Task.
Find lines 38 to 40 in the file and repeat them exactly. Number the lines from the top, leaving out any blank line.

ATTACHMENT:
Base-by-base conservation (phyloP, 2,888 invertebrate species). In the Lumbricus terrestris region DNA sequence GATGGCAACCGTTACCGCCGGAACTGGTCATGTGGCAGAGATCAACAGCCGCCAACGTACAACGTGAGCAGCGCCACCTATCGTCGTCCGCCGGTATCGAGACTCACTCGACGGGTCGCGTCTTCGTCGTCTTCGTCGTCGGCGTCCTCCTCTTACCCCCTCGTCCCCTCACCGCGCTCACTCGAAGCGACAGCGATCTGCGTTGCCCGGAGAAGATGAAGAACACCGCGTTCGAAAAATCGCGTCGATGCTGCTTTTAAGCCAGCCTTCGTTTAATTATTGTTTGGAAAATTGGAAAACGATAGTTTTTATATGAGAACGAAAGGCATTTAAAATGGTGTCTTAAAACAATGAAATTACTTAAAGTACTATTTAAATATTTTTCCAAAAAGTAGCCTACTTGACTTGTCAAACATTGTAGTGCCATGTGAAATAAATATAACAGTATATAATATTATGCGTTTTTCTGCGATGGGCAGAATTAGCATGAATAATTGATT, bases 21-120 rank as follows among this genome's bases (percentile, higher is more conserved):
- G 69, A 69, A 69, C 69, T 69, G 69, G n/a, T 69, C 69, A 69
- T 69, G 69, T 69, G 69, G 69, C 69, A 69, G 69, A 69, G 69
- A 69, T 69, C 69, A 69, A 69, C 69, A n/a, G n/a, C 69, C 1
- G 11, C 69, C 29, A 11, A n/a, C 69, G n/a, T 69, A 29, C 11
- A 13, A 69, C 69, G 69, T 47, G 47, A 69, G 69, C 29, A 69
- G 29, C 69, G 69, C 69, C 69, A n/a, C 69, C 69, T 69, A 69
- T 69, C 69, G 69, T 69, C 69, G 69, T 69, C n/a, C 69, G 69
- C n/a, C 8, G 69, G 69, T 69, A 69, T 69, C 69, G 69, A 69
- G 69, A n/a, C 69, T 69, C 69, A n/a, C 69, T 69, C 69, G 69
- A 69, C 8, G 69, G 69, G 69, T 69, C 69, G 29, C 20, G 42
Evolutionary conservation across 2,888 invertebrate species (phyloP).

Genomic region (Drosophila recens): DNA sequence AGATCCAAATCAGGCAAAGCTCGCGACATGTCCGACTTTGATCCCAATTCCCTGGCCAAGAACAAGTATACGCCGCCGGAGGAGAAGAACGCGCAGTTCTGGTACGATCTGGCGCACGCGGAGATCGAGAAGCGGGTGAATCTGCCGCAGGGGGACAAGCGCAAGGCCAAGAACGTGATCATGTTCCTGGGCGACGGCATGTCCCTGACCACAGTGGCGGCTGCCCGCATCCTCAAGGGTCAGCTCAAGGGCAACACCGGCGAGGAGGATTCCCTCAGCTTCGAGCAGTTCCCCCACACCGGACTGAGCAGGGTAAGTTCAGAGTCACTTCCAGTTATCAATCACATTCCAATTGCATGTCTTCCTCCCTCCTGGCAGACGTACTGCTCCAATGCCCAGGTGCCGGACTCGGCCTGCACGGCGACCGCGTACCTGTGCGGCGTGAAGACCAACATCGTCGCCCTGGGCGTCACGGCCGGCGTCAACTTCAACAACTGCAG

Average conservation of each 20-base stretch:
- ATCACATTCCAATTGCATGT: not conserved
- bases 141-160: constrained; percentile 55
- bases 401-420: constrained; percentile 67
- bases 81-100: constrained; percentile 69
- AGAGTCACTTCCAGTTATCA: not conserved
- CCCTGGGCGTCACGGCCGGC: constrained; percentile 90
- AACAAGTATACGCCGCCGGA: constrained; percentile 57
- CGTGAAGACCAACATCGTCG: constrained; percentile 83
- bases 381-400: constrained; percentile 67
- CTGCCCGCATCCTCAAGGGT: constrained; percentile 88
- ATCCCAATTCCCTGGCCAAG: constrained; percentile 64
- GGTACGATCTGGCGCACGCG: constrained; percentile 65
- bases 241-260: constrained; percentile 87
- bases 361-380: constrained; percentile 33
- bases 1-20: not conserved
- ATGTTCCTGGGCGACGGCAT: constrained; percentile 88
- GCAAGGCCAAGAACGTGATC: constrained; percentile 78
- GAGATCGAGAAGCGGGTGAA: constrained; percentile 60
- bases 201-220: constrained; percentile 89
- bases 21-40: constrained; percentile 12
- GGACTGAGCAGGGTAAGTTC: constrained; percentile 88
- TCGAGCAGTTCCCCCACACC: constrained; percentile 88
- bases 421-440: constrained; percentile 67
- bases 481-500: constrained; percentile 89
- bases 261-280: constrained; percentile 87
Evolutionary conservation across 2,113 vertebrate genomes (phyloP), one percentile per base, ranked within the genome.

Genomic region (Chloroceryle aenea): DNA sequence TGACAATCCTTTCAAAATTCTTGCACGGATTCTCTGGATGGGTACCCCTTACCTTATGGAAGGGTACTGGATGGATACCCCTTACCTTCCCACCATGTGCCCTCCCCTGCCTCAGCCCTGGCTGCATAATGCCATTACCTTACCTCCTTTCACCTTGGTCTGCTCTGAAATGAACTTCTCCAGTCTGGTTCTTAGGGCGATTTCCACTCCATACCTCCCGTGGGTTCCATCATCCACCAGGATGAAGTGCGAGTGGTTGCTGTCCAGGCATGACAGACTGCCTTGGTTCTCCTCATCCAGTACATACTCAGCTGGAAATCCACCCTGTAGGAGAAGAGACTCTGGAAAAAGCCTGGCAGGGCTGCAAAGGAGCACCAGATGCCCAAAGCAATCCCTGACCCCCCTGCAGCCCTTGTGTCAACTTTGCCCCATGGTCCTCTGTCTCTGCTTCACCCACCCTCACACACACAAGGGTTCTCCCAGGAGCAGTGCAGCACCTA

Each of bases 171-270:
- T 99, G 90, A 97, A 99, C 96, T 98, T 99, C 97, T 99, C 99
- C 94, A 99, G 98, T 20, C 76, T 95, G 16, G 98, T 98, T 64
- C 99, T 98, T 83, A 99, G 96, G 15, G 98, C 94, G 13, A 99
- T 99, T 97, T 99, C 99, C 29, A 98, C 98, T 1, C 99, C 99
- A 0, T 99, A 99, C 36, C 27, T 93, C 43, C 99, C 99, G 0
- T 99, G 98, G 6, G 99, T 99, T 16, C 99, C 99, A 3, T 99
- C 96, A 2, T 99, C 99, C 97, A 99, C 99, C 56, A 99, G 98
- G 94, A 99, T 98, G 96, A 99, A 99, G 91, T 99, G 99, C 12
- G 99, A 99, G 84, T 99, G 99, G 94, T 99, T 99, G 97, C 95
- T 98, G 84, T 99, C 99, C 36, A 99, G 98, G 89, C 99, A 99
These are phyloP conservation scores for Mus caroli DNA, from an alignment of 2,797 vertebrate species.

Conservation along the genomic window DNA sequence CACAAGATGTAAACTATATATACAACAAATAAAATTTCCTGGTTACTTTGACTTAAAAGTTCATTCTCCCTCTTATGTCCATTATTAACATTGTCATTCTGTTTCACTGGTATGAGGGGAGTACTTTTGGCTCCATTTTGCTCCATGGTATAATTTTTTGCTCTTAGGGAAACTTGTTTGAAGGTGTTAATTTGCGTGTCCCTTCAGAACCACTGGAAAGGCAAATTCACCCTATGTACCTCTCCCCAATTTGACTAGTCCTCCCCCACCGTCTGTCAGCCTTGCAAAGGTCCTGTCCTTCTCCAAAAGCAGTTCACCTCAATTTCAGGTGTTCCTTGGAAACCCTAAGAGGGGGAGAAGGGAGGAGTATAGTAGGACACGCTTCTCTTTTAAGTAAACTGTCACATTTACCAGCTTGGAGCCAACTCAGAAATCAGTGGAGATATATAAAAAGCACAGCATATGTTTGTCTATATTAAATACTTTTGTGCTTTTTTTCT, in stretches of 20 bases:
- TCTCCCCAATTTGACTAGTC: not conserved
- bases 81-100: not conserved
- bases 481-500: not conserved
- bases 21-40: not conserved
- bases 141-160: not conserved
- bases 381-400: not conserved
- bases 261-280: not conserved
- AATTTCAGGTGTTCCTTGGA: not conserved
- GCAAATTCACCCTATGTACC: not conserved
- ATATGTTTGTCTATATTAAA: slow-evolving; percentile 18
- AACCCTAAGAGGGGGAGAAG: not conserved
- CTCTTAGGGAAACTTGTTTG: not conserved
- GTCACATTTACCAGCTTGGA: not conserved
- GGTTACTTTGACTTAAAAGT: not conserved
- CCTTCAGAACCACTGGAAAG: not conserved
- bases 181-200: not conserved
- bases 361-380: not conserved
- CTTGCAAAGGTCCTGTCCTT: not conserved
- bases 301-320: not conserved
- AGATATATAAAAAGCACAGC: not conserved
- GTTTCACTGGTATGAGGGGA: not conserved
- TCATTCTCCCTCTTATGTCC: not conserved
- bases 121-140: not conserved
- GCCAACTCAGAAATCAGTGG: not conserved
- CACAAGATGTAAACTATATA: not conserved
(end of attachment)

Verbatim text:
- bases 481-500: constrained; percentile 89
- bases 261-280: constrained; percentile 87
Evolutionary conservation across 2,113 vertebrate genomes (phyloP), one percentile per base, ranked within the genome.